SF=sainfoin; BTB=birdsfoot trefoil, cv. Bull; BTP=birdsfoot trefoil, cv. Polom; RC–SF=mixture of RC and SF (1 : 1); RC–BTB=mixture of RC and BTB (1 : 1); RC–BTP=mixture of RC and BTP (1 : 1); DM=dry matter; CH4=methane; VFA=volatile fatty acids; NH3=ammonia; uCP=utilisable CP at the duodenum.

a,bMeans within a row with different superscripts differ (P<0.05).

Y,ZMeans of the mixture are different (P<0.05) from means found with either LU or SF, BTB and BTP, respectively (data from Table 3).

1 Difference between the value observed in the mixtures and the respective single legumes (Table 3).

*P<0.05, **P<0.01, ***P<0.001, Ns=non-significant (P>0.05).

Generally, the differences between single silages and the mixtures containing BT silages were much less pronounced than those seen with SF silage mixtures. Furthermore, most of the effects of mixing single silages were additive, and only a few were synergistic or antagonistic compared with the single legumes. In brief, the LU–SF mixture showed higher (P<0.05) counts for Holotrich protozoa compared with single LU but not to SF. When compared with LU but not to BTB, LU–BTB mixture had incubation fluid with a lower (P<0.05) pH, whereas the counts of total protozoa and of the entodiniomorphid protozoa were higher (P<0.05). The RC–SF mixture resulted in a lower (P<0.05) pH of the incubation fluid and a higher (P<0.05) total gas production compared with single SF but not with RC. Comparisons of RC–BTB with single BTB showed a higher (P<0.05) concentration of total VFA in the incubation fluid and comparison of RC–BTP with single BTP showed a lower (P<0.05) pH in the incubation fluid. In these traits, no difference occurred when compared with single RC.

Discussion

Fermentation quality of the silages

The production of silages with high nutritional value, especially from legumes with high buffering capacity, still appears to be challenging without the use of additives (Muck, 1988). When no fast decline in pH is realised, proteolysis of the plant protein is not suppressed, resulting in high proportions of N as soluble compounds (Muck, 1988). In the present study, the quality of the silages produced in laboratory silos was generally good in all treatments, as evident by the fast decline and the low terminal pH. Consequently, only traces of undesired organic acids, like butyrate, were produced. The DM loss was also negligible, indicating a good compacting and sealing.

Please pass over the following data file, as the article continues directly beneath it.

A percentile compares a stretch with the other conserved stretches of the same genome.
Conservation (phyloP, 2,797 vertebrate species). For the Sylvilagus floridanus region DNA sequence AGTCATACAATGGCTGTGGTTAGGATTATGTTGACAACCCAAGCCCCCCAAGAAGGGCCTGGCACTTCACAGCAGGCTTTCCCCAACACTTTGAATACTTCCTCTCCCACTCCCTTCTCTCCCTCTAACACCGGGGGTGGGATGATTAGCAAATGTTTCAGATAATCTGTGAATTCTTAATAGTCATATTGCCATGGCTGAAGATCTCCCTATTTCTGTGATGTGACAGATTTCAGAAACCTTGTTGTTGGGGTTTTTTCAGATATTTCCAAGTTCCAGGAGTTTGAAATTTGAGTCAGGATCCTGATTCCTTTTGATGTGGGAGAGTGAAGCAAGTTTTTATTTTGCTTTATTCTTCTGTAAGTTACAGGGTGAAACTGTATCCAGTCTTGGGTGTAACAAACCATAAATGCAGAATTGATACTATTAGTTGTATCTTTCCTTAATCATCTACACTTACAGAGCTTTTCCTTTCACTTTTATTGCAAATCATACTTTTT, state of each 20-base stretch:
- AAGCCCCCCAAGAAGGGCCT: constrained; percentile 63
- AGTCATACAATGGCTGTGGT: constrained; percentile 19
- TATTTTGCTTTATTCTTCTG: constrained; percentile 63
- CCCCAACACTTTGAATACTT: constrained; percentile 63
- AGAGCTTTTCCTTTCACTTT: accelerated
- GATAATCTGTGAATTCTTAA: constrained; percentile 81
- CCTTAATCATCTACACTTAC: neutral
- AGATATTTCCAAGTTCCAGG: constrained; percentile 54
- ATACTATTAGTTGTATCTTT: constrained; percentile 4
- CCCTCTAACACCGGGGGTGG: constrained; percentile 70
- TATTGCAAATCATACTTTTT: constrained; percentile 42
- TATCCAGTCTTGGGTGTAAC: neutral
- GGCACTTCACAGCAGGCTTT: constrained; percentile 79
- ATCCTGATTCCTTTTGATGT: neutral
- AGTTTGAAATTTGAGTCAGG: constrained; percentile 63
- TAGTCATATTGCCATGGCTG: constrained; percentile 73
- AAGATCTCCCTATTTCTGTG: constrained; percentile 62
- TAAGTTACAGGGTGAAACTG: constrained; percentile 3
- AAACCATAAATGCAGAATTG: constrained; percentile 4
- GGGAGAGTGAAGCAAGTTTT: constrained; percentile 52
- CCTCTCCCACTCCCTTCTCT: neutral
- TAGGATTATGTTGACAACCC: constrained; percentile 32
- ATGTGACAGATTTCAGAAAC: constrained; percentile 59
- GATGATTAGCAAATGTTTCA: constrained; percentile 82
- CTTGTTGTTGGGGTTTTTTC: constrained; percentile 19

Differences among legumes in their effect on ruminal fermentation and methanogenesis

Although the effect of CT on ruminal carbohydrate degradation is regarded as a secondary anti-nutritional effect compared with that on protein degradation, the formation of complexes of CT with cellulose, hemicellulose and pectin (McSweeney et al., 2001) can reduce ruminal fermentation which, in turn, decreases the ruminal VFA and total gas production (Azuhnwi et al., 2011). Consistent with this, the VFA concentration was lower in all CT-containing legumes when compared with the non-CT-containing legumes in the present study, and this was most pronounced with SF, which had the highest CT content. Although not statistically significant, the total gas amounts indicate the same.

In cases where the CT decreased the extent of fibre degradation, this could result in a lower CH4 production, but a direct anti-methanogenic effect of CT is also possible (Patra and Saxena, 2011). However, although VFA production was lower for the SF samples when compared with the LU and RC samples, the absolute and relative CH4 production was not reduced and the change in the VFA profile towards acetate in the SF samples was due to a relative decrease in butyrate. Chung et al. (2013) observed no influence of SF on CH4 production, and Williams et al. (2010) reported no effect for BT. This lack of effect could be due to the CT content, the CT structure, or both, because the content and structure can vary considerably, not only among plant species (Mueller-Harvey, 2006) but also within species, as well as with respect to harvest time and cultivation site (Azuhnwi et al., 2013).

Another reason for the lack of an effect on CH4 in the SF and BT samples, compared with the LU samples, might be the saponin content of the LU samples. Saponins have the potential to form complexes with sterols in the cell walls of protozoa (Cheeke, 2000) and thereby reduce the CH4 production by reducing the number of protozoa or by other mechanisms independent of the presence of protozoa (Hess et al., 2003). However, as there was no clear difference in methanogenesis between the LU and RC silages, the specific properties of the LU samples were obviously too weak to have any effect on methanogenesis.